In our line of work, we see traumatic injuries every day. Whether from a car crash, dog bite, or workplace injury, many of our clients have required blood transfusions after their injury. Take it from us – not only is donating blood important, but it saves lives every single day.
Let’s look at how a blood transfusion works, the most common reasons people need them, and what you can do to help.
What is a blood transfusion?
A blood transfusion is a routine medical procedure where donated blood is provided to a patient. While this sounds simple enough, there are very specific ways that blood types must be matched to ensure a safe transfusion.
For example, people with O negative blood are referred to as “universal donors” because their blood can be used in transfusions for any blood type. On the other hand, people with AB positive blood can only donate to people with the AB positive blood.
When is a blood transfusion necessary?
Blood transfusions can be necessary for many reasons – surgery, injuries, or to fight diseases and bleeding disorders.
Blood itself has several components, including:
- Red blood cells that carry oxygen and help remove waste products
- White blood cells that help your body fight against infections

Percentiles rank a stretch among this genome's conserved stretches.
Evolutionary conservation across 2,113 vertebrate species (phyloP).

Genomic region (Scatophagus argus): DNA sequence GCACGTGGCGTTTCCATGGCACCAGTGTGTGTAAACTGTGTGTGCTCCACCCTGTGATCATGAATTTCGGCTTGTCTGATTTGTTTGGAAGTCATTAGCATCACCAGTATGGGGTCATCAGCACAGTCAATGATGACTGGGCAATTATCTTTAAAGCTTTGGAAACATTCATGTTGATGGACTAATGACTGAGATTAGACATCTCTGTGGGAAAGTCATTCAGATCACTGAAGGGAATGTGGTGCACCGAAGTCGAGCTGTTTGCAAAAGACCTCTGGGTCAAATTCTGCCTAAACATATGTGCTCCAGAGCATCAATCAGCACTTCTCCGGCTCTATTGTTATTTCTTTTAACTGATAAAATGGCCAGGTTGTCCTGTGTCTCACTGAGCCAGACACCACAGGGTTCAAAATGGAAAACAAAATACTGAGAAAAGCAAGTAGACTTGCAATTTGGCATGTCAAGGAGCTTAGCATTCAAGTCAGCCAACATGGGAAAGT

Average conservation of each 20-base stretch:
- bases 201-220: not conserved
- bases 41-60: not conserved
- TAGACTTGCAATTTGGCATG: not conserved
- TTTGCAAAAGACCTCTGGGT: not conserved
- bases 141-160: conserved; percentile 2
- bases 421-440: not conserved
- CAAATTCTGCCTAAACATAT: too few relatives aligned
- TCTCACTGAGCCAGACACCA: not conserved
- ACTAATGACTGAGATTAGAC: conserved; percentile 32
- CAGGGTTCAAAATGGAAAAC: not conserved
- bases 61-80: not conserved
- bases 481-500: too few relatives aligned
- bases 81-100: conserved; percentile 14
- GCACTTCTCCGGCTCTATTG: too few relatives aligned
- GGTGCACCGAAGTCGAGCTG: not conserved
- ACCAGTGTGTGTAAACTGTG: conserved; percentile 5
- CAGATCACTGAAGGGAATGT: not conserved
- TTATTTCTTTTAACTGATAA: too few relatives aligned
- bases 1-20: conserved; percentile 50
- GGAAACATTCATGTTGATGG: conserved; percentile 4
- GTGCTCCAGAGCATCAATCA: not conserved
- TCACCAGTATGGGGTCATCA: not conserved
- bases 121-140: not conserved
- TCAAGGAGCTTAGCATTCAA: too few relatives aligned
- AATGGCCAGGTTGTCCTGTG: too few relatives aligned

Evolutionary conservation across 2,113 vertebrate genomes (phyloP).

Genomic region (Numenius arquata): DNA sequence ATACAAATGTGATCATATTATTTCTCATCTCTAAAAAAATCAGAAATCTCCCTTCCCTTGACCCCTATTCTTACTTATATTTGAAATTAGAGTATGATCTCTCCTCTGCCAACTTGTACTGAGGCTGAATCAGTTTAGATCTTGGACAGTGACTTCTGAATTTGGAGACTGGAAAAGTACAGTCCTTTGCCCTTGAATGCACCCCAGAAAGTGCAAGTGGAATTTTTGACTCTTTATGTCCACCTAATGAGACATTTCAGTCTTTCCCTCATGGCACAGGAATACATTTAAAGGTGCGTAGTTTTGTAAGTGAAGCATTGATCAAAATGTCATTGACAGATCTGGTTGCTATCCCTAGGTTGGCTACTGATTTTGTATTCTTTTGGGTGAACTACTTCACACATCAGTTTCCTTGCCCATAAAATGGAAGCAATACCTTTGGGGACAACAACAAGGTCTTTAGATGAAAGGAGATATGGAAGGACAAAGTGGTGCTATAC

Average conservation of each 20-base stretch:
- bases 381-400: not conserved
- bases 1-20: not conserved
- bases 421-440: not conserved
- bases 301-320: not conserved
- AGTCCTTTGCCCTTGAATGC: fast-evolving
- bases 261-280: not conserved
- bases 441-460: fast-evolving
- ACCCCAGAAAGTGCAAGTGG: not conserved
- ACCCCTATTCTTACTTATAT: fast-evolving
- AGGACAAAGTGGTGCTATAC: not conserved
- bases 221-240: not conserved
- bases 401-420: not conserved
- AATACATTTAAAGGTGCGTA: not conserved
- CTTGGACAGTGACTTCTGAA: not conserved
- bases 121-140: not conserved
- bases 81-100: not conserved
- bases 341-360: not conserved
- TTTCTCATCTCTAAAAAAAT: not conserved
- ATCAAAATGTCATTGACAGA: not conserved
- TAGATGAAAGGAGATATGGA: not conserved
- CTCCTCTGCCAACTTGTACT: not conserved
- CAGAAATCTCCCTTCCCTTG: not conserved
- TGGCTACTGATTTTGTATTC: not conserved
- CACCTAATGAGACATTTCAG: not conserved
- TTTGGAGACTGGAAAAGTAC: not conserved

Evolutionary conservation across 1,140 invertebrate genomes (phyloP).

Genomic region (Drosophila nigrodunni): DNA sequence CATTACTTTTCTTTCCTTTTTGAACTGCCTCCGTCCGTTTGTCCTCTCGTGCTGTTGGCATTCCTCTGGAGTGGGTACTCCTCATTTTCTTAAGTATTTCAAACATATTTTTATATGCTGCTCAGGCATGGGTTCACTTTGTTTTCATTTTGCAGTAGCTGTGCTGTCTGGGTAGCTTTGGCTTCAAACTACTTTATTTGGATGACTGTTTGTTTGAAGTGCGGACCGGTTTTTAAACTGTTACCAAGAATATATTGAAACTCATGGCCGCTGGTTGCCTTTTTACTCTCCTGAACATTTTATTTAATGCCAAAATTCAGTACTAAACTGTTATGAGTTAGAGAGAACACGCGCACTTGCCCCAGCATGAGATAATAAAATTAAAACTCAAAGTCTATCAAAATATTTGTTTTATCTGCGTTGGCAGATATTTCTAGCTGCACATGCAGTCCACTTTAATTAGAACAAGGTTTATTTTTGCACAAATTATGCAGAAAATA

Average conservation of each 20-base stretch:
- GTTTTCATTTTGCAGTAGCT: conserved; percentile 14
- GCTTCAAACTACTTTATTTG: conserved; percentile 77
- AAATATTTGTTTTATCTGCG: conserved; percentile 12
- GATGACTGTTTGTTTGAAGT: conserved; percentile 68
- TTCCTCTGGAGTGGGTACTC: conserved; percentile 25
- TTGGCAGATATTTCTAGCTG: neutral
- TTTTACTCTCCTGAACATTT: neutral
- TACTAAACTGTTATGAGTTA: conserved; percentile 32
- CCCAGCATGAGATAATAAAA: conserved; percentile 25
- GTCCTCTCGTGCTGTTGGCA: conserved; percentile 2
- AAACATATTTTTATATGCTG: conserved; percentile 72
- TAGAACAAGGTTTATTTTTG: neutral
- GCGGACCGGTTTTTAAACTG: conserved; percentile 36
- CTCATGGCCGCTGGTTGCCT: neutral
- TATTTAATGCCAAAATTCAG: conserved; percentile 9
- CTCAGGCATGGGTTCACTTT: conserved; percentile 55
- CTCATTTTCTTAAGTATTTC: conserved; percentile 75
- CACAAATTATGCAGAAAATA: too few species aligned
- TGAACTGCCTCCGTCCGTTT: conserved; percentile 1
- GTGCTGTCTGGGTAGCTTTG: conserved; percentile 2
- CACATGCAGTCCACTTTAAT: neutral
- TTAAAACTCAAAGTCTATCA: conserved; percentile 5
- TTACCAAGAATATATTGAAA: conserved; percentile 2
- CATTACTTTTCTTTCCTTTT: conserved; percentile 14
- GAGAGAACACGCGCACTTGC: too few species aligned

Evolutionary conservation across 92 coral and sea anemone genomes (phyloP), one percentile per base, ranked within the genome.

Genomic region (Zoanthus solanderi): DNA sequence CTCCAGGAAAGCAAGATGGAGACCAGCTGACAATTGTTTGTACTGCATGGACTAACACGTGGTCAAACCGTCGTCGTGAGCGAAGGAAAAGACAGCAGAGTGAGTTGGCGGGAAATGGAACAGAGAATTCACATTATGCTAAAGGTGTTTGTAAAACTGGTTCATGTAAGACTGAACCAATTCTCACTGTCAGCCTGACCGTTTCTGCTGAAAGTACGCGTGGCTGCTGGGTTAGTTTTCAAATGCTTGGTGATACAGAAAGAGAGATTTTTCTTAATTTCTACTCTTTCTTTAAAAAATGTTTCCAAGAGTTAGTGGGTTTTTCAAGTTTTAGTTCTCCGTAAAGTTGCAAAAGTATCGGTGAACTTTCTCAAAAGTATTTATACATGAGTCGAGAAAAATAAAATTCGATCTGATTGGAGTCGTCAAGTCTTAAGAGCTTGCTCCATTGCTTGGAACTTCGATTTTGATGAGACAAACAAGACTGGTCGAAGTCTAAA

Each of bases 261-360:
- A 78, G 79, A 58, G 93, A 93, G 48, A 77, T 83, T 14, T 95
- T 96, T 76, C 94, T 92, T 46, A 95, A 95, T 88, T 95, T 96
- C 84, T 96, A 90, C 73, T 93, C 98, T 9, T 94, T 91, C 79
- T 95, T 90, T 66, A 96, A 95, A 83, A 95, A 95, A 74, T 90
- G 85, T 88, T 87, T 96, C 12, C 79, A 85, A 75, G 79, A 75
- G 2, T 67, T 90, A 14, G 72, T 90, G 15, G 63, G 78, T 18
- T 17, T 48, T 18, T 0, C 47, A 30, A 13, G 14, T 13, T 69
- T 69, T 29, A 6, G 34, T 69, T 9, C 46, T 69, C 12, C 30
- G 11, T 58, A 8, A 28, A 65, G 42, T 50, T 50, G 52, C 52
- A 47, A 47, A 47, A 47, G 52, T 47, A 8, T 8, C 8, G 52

- Plasma, the liquid part of your blood, which can help boost a person’s blood volume
- Platelets that help your blood clot properly
Because blood has many jobs, there are several reasons why someone may require a blood transfusion. Sometimes it is used to treat blood disorders, such as sickle cell anaemia. Blood transfusions have even been used to help cancer patients. The most common reason for a blood transfusion, however, is to replace lost blood.
In fact, a car crash victim may require as many as 100 units of blood to survive.
How can you help?
A blood transfusion occurs every two seconds. While researchers are working to develop artificial blood, donations are still the only solution to provide transfusions.
If you’d like to do your part and make a blood donation, you can contact The Red Cross to find a blood drive near you.